It’s quickly turning into fall in Nashville, which has meant for me more time on the trails of Randnor Lake and Percy Warner counting the shades of yellow and orange in the trees; more layers on walks to the 5 Spot or MD Music Loft and more time on the couch in oversize sweatshirts, drinking red wine and sifting through records and bandcamp pages. Like a fall wardrobe, I always have a habit of seeking out new music as the seasons change. Certain songs no longer feel right in the 40-degree nights, and neither do those shredded-up jean shorts.
One new discovery is Great Peacock, a duo of Andrew Nelson and Blount Floyd, who make southern-tinged folk set to textural pop melodies that carry a certain plaintive moodiness, perfect for long October drives and rustling leaves. Listen to their tune “Take Me To The Mountain” here, and expect an EP out soon.
Both Nelson and Floyd are extremely inspired by their surroundings here in Nashville, as so many of us are. So we asked them to list their favorite spots and experiences that most often breed a melody, lyric or just tha fickle mistress muse. Thus, here’s Great Peacock’s Top Five Things in Nashville That Inspired Their Music :::
1.Camping the Islands on Percy Priest: We both love the outdoors, and the islands on Percy Priest are a cool place to experience nature. One of the great things about them is that you can feel shutoff from the city, yet only have to drive a bit past the airport to be there. We typically go with a group of friends and bring instruments or a boombox, get a fire going, and enjoy the night. The firelight and companionship, as well as the early morning sounds of the lake and birds, help to inspire our songs about this area of the country. To get to the island that we camp we like to take a boat from the Vivrett Creek boat ramp and float over to Cable Crossing Island right around the bend, it’s hard to miss.
2. Fishing on the Harpeth: We also both love to fish, and while we love to use Blount’s boat, a nice day of fishing on the bank of the Harpeth is much more inspiring for songwriting. We take I-40 out to Kingston Springs where there are multiple public use areas. Since these areas are owned by the great state of Tennessee, they are normally well taken care of, picturesque, and free. Just like camping, fishing the Harpeth produces a nice array of landscape and wildlife to inspire our songs about nature and such. Although unlike camping, we really get the chance to get in the “zone.” When you fish you can really hone in on ideas, if you don’t get hung up too much!
3. Blackbird Studios Rentals: Alright, Great Peacock loves nature, but we do live in Nashville, Music City, USA. Our friend and coproducer Nick Worley works here. Just visiting this place and seeing all the audio equipment available one can’t help but be inspired to do something cool in the studio. All the major studios/producers/engineers in town take advantage of this place. The sheer volume and variety of boutique, vintage, vintage-modded, modern, and modern-vintage inspired equipment, that is one “day-rate” away at this place, is sure to make any gear-nut flip their shit. A great sounding eq, compressor, microphone, or preamp can be just as inspiring as a phenomenal sounding guitar for us.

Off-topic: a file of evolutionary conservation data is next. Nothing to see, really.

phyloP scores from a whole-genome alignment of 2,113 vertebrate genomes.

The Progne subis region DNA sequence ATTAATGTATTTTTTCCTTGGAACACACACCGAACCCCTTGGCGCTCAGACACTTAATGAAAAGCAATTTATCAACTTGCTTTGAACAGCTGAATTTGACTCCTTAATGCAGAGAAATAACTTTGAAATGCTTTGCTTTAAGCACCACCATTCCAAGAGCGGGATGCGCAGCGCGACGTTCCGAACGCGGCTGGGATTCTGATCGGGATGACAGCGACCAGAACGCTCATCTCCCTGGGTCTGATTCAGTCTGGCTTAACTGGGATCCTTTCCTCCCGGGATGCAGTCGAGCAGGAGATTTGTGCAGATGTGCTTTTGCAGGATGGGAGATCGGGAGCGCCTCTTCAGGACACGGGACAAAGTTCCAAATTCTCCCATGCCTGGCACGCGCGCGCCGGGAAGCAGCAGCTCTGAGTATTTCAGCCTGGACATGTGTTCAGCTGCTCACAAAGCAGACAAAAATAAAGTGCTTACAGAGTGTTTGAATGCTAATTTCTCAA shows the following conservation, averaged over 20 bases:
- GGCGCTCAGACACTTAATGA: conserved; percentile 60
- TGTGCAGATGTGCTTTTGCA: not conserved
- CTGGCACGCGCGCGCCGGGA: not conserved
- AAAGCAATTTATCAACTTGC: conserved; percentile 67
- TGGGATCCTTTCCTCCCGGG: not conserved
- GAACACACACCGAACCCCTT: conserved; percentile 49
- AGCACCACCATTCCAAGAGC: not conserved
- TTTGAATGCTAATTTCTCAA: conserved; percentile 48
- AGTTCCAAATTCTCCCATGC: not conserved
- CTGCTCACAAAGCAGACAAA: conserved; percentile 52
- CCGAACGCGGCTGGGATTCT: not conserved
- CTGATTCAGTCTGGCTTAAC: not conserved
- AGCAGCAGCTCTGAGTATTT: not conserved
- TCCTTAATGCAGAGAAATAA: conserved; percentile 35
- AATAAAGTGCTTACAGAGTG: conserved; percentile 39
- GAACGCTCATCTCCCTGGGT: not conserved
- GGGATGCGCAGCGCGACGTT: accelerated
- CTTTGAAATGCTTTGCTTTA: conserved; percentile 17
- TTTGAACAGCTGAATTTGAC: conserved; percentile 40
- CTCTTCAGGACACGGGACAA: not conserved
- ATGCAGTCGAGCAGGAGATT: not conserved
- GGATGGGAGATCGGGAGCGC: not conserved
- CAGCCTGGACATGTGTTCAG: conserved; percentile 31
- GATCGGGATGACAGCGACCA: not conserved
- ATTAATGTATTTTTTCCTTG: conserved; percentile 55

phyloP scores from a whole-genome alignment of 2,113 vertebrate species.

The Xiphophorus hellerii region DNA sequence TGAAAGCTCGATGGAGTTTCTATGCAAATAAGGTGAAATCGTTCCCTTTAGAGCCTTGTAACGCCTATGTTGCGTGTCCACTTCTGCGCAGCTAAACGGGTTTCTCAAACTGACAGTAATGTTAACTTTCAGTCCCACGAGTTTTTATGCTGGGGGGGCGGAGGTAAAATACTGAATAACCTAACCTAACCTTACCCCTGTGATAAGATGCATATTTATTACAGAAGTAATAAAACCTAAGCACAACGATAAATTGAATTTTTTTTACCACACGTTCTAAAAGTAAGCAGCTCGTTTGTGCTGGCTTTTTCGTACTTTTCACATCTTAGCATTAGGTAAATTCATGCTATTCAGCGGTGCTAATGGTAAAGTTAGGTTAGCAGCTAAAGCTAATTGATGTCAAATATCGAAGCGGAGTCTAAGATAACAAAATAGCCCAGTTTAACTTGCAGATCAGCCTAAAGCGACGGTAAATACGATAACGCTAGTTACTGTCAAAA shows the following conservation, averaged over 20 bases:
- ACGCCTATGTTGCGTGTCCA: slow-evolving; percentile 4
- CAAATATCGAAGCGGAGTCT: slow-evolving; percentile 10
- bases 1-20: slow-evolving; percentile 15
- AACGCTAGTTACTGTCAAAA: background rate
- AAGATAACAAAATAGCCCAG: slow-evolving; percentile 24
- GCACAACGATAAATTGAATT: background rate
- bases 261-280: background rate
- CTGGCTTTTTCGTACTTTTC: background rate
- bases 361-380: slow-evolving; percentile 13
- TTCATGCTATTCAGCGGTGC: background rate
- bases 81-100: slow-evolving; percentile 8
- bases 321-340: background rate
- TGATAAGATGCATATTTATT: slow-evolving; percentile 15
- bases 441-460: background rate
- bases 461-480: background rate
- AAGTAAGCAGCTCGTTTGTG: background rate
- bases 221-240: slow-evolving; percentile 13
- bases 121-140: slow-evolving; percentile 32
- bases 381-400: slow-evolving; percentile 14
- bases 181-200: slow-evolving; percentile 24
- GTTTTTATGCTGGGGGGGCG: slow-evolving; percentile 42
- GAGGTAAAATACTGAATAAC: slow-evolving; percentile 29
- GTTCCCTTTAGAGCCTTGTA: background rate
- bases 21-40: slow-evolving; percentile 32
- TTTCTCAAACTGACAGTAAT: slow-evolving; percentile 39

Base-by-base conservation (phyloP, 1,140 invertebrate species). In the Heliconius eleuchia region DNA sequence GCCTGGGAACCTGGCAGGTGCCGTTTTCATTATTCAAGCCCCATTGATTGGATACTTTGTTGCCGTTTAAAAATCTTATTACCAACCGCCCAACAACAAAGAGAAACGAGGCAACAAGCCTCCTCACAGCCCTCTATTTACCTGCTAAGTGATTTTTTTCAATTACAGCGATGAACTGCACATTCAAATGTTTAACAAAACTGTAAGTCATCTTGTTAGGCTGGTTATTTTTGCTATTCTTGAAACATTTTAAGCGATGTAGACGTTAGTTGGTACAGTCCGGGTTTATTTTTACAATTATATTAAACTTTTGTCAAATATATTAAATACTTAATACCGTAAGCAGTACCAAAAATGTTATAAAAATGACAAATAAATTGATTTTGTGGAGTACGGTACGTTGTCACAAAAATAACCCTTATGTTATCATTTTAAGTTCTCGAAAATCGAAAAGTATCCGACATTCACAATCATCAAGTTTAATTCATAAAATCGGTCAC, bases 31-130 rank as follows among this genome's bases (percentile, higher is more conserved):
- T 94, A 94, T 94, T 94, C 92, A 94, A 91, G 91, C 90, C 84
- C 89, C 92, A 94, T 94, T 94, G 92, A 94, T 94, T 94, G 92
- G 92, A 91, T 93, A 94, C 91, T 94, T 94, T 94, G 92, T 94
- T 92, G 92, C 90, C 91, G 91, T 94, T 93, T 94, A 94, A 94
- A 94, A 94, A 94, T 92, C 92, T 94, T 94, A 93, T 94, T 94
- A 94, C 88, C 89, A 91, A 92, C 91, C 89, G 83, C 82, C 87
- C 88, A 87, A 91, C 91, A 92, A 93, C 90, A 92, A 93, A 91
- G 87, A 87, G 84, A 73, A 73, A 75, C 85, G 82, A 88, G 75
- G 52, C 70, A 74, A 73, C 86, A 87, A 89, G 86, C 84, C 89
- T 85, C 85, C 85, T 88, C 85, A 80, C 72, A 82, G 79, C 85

4. Yazoo Gerst: As most Nashvillians and musicians in general, we like to throw some beers back. We also love to support local things, but have both never fell for any beer brewed in Nashville. However, all that changed one night at the Gerst Haus. We LOVE the Yazoo Gerst, and now it is showing up at a lot more places in town on draft. We typically like to enjoy this tasty brew down at The International Famous Twin Kegs, where our buddy Eddie Christy doesn’t even have to ask what we want. Sipping some cold Gerst and talking things over usually helps to get our creative juices flowing.
5. Nashville Skyline: No, we’re not talking bout the Dylan record, although we do love it, we are talking about our city’s actual skyline. I know we are teetering on sounding cheesy here, but I do remember pulling into town with my clothes and guitars for the first time, and seeing the skyline. As I looked up at the buildings, it felt as if there was going be a lot of possibilities musically for me here. While this town does kick your ass and test your patience, I still feel it when I’m getting home from out of town. This city has fostered a preposterous amount of music and history. Don’t get me wrong, it will never let you forget that, but it also lets you know that it is far from being finished. Nashville is just as exiting as ever with the talent it hosts, and I’m always just one good view away from inspiration.